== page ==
DUBAI, December 27, 2023 – French-speaking countries in Africa face two injustices in climate negotiation bodies. On the one hand, they are on the continent that is most vulnerable to climate change while producing the lowest proportion of global greenhouse gas emissions [less than 4 percent]; on the other, climate finance bodies are largely dominated by English speakers, placing the francophone countries at a linguistic disadvantage in their national efforts to mobilise.
This observation was one of the findings shared during a high-level consultation of ministers from French-speaking countries on the issues around mobilizing climate funding, organised recently by the International Organisation of La Francophonie [OIF], alongside the 28th UN Climate Change Conference [COP28].
The consultation on “the French language supporting increased access to climate finance” gave ministers and heads of delegations an opportunity to identify solutions that would give the French language a greater role in climate negotiations and give French-speaking developing countries better access to climate finance.
The participants in this high-level consultation of French-speaking countries in Dubai made a number of recommendations.
“Climate justice needs language justice!” stated OIF administrator Caroline Saint-Hilaire. “We need to send a strong message to our heads of state as well as to our ministers and representatives, to start speaking in French rather than English in the different climate negotiation bodies.”
Various speakers also insisted on the necessity for French-speaking countries to work strategically. This means learning from one other and emphasizing the solidarity among those that are successful in mobilizing funding and those that are not. This same solidarity needs to extend to the sponsors of green projects as they try to achieve an acceptable level of access to climate finance for French-speaking countries.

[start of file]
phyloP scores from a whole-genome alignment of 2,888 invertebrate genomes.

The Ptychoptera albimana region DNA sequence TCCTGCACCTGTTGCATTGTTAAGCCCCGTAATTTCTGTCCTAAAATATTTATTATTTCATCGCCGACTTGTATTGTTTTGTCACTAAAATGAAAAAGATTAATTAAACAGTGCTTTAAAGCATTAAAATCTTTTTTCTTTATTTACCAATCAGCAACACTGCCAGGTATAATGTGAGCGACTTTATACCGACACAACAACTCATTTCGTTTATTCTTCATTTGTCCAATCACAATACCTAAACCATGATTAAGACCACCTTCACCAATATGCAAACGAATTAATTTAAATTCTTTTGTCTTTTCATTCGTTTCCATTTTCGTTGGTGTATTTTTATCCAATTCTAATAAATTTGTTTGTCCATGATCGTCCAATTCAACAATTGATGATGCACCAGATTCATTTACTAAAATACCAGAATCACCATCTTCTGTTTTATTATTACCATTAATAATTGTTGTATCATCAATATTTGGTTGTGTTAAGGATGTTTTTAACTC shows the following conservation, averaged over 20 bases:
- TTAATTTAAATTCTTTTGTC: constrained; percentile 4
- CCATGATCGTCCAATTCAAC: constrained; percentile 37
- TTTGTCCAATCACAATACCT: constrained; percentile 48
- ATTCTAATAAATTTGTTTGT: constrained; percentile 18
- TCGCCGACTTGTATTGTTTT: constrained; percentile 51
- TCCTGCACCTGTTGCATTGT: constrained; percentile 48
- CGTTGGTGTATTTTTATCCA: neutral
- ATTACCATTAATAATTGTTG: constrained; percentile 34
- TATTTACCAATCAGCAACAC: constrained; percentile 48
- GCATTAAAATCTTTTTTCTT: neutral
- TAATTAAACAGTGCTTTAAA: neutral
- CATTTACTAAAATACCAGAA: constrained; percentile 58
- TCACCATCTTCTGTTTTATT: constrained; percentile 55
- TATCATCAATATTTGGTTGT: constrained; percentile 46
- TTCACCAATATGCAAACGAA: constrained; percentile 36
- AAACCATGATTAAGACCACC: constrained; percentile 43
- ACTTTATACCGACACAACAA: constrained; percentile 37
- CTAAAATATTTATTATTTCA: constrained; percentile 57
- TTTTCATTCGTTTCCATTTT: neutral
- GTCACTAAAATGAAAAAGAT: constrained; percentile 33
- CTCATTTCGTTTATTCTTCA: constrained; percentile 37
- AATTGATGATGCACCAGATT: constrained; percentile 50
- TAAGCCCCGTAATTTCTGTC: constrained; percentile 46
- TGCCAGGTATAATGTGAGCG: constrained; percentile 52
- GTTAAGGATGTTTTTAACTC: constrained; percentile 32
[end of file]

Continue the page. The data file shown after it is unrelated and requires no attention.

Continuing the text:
Participants also shared a proposal to instigate and strengthen high-level advocacy aimed at French-speaking heads of state for easier access to climate finance, looking ahead to the next Paris Summit on climate finance for developing countries.
Arona Soumare, the African Development Bank’s focal point for the United Nations Framework Convention on Climate Change [UNFCCC], emphasised that nine of the world’s ten countries most vulnerable to climate change are in sub-Saharan Africa, of which five are French speaking. Hence the necessity of covering the language gap to allow them to access more resources. “Most climate funding requires a long, complex application process, which is only available in English. That creates problems for countries with limited capacity, especially the least developed French-speaking countries in Africa.”
The official added: “It is therefore important to advocate so that French-speaking countries can submit projects in their own language to all funding windows of institutions such as the Green Climate Fund.”
He also referred to the Climate Action Window, which was launched successfully at COP28 on 4 December 2023, to speed up adaptation actions to support the 37 least-developed countries in Africa, of which 18 are French-speaking.
Aware that climate finance is a major issue for the full implementation of the Paris Agreement, the Principality of Monaco, represented by Isabelle Berro-Amadeï, Minister of Foreign Affairs and Cooperation, praised the extension of the country’s partnership with the Institute of La Francophonie for Sustainable Development to support French-speaking stakeholders in their access to climate funding.
Buy your copy of thecooperator magazine from one of our country-wide vending points or an e-copy on emag.thecooperator.news